Objective: The long-term effect of counseling and support on symptoms of depression was examined in spouse-caregivers of patients with Alzheimer's disease.
Method: The participants were 406 spouse-caregivers of Alzheimer's disease patients who lived at home at baseline. The caregivers were randomly assigned to either a group receiving enhanced counseling and support treatment or a group receiving usual care (control group). Caregivers in the enhanced treatment group were provided with six sessions of individual and family counseling, agreed to join support groups 4 months after enrollment, and received ongoing ad hoc counseling. The Geriatric Depression Scale was administered at baseline and at regular follow-up intervals for as long as the caregiver participated in the study.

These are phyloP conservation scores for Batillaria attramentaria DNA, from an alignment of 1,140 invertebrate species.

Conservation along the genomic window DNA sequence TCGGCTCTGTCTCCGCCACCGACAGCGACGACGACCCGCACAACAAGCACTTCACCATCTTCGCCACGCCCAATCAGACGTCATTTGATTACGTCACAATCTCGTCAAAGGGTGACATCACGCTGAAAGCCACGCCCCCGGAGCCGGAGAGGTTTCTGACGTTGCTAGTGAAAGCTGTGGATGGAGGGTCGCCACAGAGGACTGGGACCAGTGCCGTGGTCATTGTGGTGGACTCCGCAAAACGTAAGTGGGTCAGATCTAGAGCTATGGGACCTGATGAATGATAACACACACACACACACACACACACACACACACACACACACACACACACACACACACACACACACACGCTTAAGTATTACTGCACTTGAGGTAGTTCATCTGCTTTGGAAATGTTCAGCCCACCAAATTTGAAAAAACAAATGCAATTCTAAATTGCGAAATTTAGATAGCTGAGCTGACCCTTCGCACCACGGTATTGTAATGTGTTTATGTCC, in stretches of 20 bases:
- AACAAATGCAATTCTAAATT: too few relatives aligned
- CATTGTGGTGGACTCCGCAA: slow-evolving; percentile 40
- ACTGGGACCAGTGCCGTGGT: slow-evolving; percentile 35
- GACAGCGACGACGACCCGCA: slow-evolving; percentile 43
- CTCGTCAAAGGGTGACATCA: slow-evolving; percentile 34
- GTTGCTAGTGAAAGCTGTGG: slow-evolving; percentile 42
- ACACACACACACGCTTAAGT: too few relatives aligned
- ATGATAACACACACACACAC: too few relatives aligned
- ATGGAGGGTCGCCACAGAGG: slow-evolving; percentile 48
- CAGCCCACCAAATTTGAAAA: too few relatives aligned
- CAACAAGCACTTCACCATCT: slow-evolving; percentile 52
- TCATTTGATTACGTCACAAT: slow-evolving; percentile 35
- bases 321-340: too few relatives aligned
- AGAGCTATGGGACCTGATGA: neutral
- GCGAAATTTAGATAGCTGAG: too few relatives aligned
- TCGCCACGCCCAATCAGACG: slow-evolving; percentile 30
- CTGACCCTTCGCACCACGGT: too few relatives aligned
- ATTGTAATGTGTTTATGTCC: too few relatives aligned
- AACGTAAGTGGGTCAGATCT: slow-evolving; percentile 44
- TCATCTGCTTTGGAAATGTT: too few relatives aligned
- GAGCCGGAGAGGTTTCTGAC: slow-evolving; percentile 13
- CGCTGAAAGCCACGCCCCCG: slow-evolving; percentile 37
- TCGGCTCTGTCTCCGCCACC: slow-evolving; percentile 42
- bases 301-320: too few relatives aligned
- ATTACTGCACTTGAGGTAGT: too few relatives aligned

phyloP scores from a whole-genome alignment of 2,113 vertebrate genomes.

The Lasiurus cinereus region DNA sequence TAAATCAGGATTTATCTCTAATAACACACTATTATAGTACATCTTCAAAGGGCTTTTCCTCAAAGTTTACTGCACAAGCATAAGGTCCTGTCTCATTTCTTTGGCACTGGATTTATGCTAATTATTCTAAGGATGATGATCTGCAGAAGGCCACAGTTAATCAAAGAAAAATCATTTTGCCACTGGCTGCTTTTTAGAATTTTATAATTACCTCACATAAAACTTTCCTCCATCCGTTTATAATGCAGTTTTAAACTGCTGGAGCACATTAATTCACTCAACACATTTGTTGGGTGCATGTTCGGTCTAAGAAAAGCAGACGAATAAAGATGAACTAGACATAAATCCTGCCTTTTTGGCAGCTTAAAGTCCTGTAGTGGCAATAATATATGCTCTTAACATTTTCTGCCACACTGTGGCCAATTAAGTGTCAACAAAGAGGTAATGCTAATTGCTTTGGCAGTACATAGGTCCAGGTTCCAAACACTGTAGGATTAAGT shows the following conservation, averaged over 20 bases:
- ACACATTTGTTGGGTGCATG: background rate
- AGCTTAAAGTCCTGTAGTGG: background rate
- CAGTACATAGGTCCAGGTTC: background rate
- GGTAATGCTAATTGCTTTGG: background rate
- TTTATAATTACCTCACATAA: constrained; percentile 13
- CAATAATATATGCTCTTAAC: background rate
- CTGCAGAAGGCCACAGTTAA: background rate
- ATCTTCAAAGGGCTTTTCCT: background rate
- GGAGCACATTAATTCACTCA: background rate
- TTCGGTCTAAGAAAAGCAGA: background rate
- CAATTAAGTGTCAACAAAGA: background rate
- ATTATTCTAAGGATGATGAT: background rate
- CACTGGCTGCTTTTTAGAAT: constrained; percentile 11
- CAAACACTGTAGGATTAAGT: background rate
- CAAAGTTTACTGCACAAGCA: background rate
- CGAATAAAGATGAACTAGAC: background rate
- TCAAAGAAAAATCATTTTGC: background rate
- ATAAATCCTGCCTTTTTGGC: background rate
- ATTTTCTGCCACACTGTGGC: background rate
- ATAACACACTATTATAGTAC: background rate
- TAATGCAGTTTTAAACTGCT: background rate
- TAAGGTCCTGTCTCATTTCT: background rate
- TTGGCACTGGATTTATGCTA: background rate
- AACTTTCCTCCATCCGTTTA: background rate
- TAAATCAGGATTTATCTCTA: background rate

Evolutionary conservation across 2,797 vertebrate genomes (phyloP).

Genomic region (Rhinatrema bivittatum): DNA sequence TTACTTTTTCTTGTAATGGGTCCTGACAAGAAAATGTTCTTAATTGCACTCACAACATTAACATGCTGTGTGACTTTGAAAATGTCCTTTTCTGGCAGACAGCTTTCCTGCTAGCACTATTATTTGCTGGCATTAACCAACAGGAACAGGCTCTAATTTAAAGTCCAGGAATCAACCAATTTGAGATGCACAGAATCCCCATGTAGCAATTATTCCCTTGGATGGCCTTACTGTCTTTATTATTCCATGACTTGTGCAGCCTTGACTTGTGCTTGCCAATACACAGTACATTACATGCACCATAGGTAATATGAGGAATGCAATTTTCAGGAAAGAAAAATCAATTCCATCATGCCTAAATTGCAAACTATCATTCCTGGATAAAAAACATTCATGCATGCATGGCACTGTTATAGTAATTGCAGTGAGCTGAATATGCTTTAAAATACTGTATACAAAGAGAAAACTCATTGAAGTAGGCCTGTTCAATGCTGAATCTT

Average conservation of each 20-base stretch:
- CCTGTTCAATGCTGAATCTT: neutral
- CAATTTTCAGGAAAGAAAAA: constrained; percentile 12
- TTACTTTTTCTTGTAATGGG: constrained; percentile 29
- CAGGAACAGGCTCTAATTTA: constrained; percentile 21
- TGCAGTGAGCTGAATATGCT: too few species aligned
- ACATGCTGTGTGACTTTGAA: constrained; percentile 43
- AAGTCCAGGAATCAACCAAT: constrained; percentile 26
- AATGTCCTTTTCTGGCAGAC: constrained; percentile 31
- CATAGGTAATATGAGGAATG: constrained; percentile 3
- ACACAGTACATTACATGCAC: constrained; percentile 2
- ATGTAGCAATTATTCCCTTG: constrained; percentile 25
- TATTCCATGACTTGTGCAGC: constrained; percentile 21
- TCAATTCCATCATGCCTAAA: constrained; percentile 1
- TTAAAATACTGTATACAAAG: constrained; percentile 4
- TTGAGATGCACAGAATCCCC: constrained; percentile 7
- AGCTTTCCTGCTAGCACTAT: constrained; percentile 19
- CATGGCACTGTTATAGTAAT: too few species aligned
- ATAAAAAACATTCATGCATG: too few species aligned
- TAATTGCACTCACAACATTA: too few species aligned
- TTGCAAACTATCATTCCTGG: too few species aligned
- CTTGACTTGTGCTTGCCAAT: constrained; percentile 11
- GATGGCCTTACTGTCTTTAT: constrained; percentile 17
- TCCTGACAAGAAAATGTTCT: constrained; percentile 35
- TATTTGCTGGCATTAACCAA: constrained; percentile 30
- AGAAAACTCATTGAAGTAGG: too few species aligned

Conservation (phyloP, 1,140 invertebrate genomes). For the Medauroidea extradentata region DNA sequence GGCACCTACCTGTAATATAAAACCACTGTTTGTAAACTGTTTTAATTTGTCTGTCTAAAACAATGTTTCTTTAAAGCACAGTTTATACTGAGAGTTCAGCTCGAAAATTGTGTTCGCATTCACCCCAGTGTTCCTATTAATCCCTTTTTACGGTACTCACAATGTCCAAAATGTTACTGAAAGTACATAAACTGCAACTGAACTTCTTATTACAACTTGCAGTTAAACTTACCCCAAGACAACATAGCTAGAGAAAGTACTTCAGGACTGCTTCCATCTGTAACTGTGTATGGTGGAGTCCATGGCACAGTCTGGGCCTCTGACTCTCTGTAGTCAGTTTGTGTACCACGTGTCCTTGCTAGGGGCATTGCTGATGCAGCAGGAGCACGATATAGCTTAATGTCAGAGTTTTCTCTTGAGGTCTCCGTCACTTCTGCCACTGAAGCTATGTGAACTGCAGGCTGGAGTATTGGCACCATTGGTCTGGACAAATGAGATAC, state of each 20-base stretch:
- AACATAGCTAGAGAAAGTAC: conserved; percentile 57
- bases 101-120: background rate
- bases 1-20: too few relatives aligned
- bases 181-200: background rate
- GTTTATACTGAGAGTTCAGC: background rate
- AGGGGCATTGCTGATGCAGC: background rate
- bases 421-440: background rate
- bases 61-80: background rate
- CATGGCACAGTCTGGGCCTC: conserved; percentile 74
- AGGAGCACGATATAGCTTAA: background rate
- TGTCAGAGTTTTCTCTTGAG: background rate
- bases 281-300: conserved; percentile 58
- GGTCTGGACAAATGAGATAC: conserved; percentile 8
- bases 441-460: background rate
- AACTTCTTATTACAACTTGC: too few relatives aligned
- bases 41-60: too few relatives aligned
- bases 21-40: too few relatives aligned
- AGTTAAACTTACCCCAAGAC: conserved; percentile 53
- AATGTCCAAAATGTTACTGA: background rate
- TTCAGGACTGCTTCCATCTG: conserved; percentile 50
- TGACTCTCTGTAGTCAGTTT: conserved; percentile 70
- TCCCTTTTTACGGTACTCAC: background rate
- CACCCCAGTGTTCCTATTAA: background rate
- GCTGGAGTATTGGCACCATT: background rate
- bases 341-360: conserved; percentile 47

Results: After baseline differences were controlled for, caregivers in the enhanced treatment group had significantly fewer depressive symptoms after the intervention than did the control subjects. These effects were sustained for 3.1 years after baseline, similar across gender and patient severity level, and sustained after nursing home placement or death of the patient.
Conclusions: Counseling and support lead to sustained benefits in reducing depressive symptoms in spouse-caregivers of Alzheimer's disease patients and should be widely available to provide effective, evidence-based intervention for family caregivers.